False Tells, Min Raises, and Overbets
If there are three things that you'll see over and over again in live poker, they are false tells, min raises, and overbets. These three moves seem to be favorites of live players. You might wonder why anyone would make these plays that are so obviously bad, but you would also be answering your own question. To a bad player, making bad plays just seems correct. Picking apart these plays isn't the most difficult thing in the world, but you'll still need to know what you are doing.
It's not all that challenging to confuse yourself when trying to decipher what a certain play means from a weak player. Beyond this, you might even find these actions in a good player as they do indeed have their benefits as well. We are going to take a closer look at each one of these plays and moves in an effort to analyze what they tend to mean.
False tells have a surprisingly high success rate. Have you ever seen a guy bemoan his luck audibly, shake his head, and then proceed to either bet or raise? Odds are that you have, and the odds are also that this terribly unlucky player happened to have a big hand. To amateur players, wearing your emotions on your sleeve is one of the most incredibly genius things that could ever be done. After all, how could they NOT call your bet once you've made it obvious that you have a bad hand?
False tells are usually straightforward because they tend to mean the same thing over and over again. You aren't likely to run into a whole lot of skilled players who are trying to use reverse false tells in order to trick you into making a mistake. Now, while as much is true for the obvious acting jobs as were alluded to above, it's not always the case.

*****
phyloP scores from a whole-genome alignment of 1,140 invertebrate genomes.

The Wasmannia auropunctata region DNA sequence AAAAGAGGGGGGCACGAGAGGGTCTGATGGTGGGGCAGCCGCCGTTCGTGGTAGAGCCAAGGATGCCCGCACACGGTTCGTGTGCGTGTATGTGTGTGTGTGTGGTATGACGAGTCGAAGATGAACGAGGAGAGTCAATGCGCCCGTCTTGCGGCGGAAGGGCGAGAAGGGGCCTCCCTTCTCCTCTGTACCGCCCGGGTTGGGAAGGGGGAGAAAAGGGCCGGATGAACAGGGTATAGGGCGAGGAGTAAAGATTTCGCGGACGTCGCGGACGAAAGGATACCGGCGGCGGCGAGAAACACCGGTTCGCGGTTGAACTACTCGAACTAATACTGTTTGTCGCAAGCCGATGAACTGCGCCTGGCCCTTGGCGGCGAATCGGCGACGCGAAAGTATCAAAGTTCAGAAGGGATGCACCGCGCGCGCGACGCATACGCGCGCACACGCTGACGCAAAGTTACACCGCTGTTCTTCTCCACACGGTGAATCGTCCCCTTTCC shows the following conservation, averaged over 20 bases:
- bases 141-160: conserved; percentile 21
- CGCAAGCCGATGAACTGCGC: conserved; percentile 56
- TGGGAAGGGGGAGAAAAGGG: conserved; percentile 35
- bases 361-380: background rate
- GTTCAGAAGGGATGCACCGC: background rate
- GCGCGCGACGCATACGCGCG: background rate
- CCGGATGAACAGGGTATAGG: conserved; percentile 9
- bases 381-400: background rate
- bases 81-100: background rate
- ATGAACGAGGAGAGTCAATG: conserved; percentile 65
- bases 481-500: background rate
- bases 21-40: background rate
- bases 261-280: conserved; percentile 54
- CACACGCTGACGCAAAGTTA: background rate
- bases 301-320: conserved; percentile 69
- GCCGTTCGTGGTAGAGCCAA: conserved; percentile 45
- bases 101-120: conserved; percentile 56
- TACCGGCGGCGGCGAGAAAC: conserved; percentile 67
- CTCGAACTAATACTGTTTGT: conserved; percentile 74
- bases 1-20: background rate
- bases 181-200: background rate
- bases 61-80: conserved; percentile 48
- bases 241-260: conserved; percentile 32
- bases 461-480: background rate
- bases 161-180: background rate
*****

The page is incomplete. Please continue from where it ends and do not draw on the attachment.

A skilled player is much more apt to implement subtle reverse tells than they are to use obvious ones. Speaking out loud about how unlucky you are is obvious, but talking nervously is not. If you think you know what someone is looking for, it will be much easier to let them see what they need to in order for them to do what you would like. For example, if a player follows traditional live poker tells, they would likely think that an authoritative bet with a loud voice would mean a bluff. Most poker strategy says that the more someone acts like they are strong, the weaker they are. Because of this, an aware player might act overly strong when they are actually holding a good hand. Often times there will be nothing you can do about this until it's too late, but this is something worth keeping your eye out for.
Min raises are one of the premier hall marks of a bad player, both in online and live poker. The min raise is one of the most ineffective plays regardless of how its used. Yea, it might work from time to time, but this also depends on how you define "work." If a player min raises and gets a call that they wanted, it certainly doesn't mean that they couldn't have potentially made a lot more money by placing a larger bet. By contrast, if a player min raises because they are bluffing and want a fold, they might think that they lost the least when they get called. The truth, however, is that their odds of success were likely much higher if they had made a bigger raise. Before understanding how to pick apart min raises from other players, you should have a complete understanding of why they are almost always a bad play.